This Canon G7X II vs iPhone X comparison tests to see if phones really can replace compact cameras

Feb 12, 2018

John Aldred

John Aldred is a photographer with over 20 years of experience in the portrait and commercial worlds. He is based in Scotland and has been an early adopter – and occasional beta tester – of almost every digital imaging technology in that time. As well as his creative visual work, John uses 3D printing, electronics and programming to create his own photography and filmmaking tools and consults for a number of brands across the industry.

This Canon G7X II vs iPhone X comparison tests to see if phones really can replace compact cameras

Feb 12, 2018

John Aldred

John Aldred is a photographer with over 20 years of experience in the portrait and commercial worlds. He is based in Scotland and has been an early adopter – and occasional beta tester – of almost every digital imaging technology in that time. As well as his creative visual work, John uses 3D printing, electronics and programming to create his own photography and filmmaking tools and consults for a number of brands across the industry.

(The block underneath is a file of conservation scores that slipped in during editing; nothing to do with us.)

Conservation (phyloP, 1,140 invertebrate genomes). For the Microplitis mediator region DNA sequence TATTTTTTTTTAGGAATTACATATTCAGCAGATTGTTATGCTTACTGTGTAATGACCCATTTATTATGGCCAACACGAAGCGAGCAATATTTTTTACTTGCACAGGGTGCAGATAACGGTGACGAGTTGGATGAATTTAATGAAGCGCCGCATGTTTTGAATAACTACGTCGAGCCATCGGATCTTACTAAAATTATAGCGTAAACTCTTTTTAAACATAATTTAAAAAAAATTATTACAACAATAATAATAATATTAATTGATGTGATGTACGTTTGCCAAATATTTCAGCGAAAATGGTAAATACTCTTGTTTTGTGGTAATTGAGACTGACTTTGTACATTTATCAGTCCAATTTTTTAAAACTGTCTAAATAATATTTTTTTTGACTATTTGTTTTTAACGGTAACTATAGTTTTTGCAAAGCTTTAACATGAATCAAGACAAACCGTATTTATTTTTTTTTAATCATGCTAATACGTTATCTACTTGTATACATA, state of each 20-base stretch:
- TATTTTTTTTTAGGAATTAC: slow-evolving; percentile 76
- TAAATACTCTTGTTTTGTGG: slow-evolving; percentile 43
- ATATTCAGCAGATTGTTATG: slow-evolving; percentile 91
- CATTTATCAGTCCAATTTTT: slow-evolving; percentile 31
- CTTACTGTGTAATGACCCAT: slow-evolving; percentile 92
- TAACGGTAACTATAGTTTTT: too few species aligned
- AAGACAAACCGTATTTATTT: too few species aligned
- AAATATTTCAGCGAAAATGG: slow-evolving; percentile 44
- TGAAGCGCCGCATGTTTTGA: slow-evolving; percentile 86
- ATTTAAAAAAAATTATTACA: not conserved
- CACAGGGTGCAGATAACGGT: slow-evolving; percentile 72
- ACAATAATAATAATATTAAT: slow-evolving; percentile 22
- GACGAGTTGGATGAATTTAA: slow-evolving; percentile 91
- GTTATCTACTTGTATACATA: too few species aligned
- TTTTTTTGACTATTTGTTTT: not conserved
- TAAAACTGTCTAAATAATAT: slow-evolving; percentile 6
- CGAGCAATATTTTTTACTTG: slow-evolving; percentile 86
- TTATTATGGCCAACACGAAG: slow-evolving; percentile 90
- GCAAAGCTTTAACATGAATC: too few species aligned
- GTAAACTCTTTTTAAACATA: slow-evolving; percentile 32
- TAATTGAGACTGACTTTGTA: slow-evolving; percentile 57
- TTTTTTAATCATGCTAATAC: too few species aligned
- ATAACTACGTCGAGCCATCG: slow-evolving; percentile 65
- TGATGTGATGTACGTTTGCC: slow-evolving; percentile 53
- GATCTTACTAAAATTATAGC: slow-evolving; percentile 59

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There is no doubt that increases in smartphone camera technology has made a huge dent in the sales of compact cameras. Compact cameras, also known as point and shoots, vary wildly from very low end to fairly high. And for stills photography, there’s no doubt that most of the current top smartphones can easily keep up, and even beat, the selection of compacts that are out there.

But what about for video? That’s what Potato Jet aims to find out when he puts his shiny new iPhone X up against vlogging staple, the Canon G7X Mark II. Perhaps not surprisingly, the iPhone actually won in some areas, although the G7X II definitely shone in others. Ultimately, it looks like you’ll mostly be good with either, although specific needs may demand one over the other.

YouTube video

While aimed more at vloggers than cinematic video, it’s a great test. After all, nobody’s shooting cinematic stuff with something like a G7X Mark II. And many vloggers are using both that camera or an iPhone. So, it’s a pretty fair and reasonable comparison. So let’s see how they did.

Resolution & Detail

It’s probably not that much of a surprise that the iPhone X wins out when it comes to detail. After all, it shoots 4K whereas the G7X II is limited to 1080p. That extra resolution, despite being a smaller sensor is most definitely noticeable. Where it does start to fall apart, though, is when you zoom in. This is basically because the iPhone uses digital zoom where the G7X actually has a real zoom lens.